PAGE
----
As the country and businesses started to reopen and COVID-19 lockdowns and restrictions began to be lifted, there was a sense of relief and hope that was filling the air.
However, along with that sense of relief and hope, there is now a much warranted degree of caution driven by both the significant uncertainty about the breadth and pace of economic recovery and the concurrent concern about the extreme spikes in new COVID-19 cases in regions of the country, following some of the very first liftings of those lockdowns and restrictions.
Business owners and operators are a resilient breed.
They help drive a strong and, it is hoped, resurgent American economy. But regardless of the size of the businesses, whether large or small, or privately or publicly owned, COVID-19 has dealt a completely unexpected and severe blow from which it will take time to recover.
Sadly, there are many businesses that will not recover or survive, and many more have experienced such a devastating financial and operational blow that despite the much-needed fiscal and monetary stimulus programs enacted and employed by Congress and the Federal Reserve, they will need to make significant adjustments in the way they do business to be able to continue their operations.
While American businesses reopen, they all remain exposed to the impact of lingering and, in some cases, resurgent COVID-19 cases. As expected, they are making the adjustments needed to protect their workplaces, safeguard employees, and — in many cases — protecting customers, suppliers and visitors from the spread of the virus.
They willingly incur the expenses associated with modifying their business operating models knowing that they must take every step to keep functioning responsibly and safely under these unique and challenging conditions.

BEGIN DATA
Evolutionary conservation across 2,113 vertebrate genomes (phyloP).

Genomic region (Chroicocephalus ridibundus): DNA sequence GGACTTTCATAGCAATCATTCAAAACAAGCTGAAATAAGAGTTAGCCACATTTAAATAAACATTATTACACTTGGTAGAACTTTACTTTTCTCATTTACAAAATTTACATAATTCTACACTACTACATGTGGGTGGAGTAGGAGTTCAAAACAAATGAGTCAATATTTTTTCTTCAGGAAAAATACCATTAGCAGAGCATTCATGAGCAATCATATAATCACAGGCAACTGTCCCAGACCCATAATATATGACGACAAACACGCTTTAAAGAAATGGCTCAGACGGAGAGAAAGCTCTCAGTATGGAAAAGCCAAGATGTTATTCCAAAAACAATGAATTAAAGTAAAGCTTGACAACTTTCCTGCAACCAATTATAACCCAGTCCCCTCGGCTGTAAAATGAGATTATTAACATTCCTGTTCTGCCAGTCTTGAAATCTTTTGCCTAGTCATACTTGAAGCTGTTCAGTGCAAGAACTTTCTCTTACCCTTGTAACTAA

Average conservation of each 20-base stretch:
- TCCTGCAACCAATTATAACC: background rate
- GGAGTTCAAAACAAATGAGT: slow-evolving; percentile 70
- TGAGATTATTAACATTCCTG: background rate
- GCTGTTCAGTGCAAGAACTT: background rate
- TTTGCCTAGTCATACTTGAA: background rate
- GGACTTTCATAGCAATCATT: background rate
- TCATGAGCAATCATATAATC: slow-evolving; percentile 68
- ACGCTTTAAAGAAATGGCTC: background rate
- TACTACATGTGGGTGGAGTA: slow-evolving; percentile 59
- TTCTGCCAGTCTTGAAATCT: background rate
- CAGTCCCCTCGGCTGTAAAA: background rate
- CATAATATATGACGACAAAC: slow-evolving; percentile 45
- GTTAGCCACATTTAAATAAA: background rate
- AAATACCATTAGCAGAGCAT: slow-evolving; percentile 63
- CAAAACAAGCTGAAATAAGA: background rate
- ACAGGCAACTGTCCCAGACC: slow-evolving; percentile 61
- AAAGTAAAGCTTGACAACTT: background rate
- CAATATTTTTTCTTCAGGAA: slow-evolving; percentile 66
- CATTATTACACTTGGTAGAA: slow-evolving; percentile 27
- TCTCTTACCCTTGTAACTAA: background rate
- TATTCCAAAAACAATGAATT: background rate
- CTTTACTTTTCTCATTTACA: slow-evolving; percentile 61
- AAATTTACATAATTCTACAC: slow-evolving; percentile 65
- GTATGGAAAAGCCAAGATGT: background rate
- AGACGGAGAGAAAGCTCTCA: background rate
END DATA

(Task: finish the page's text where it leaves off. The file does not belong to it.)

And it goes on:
Even though businesses are taking precautions, there remains another substantial and looming concern, and different kind of “exposure.”
Recovering business operators must now consider the possibility that regardless of their very best efforts to protect their workplaces, employees, customers and visitors, they might well be exposed to liability from those who claim they contracted the virus during interaction with their businesses.
Additionally, in some cases, the exposure might also come from product liability claims, charging that products manufactured to specified standards designed to help prevent COVID-19 still resulted in exposure to the virus.
These threats of litigation are real and, sadly, cannot only destroy businesses that have already been severely weakened by sapping what little reserves they have left but will also have the effect of stalling what should be a strong and sustainable economic recovery that depends on the viability of those very businesses.
Representatives of businesses are speaking out.
Karen Kerrigan, president and CEO of the Small Business and Entrepreneurship Council, recently addressed the liability concern on behalf of her members, noting: “Small-business owners are taking every possible precaution in light of COVID-19, and spending significant resources to protect their workers and customers. Providing local businesses with protection against opportunistic litigation should be a bipartisan matter.”
Similarly, Jay Timmons, president and CEO of the National Association of Manufacturers, stated: “The federal government must protect those who have served the needs of the public during this pandemic by enacting targeted legal liability reforms that reduce uncertainty and unlock the full potential of manufacturing in America, as we move from response to recovery and American renewal.”
Congress is fully aware of the issue and understands that a sustainable recovery of the economy depends on businesses being able to operate safely and securely — and for those that do — without fear of litigation.
At a recent event sponsored by the American Council for Capital Formation, lawmakers and business representatives on both sides of the issue made it clear, however, that while this is a contentious issue, it is one that Congress should be able to address and can resolve — and they understand they must do it quickly.
Most important, American business does not seek immunity from litigation, but rather a safe harbor that protects businesses when appropriate standards of care have been met to reduce COVID-19 exposure and spread.
Let us be sure that the sense of relief and hope that is beginning to fill the air can be sustained, and is not supplanted by the sense of despair that unfounded liability claims and litigation will certainly bring.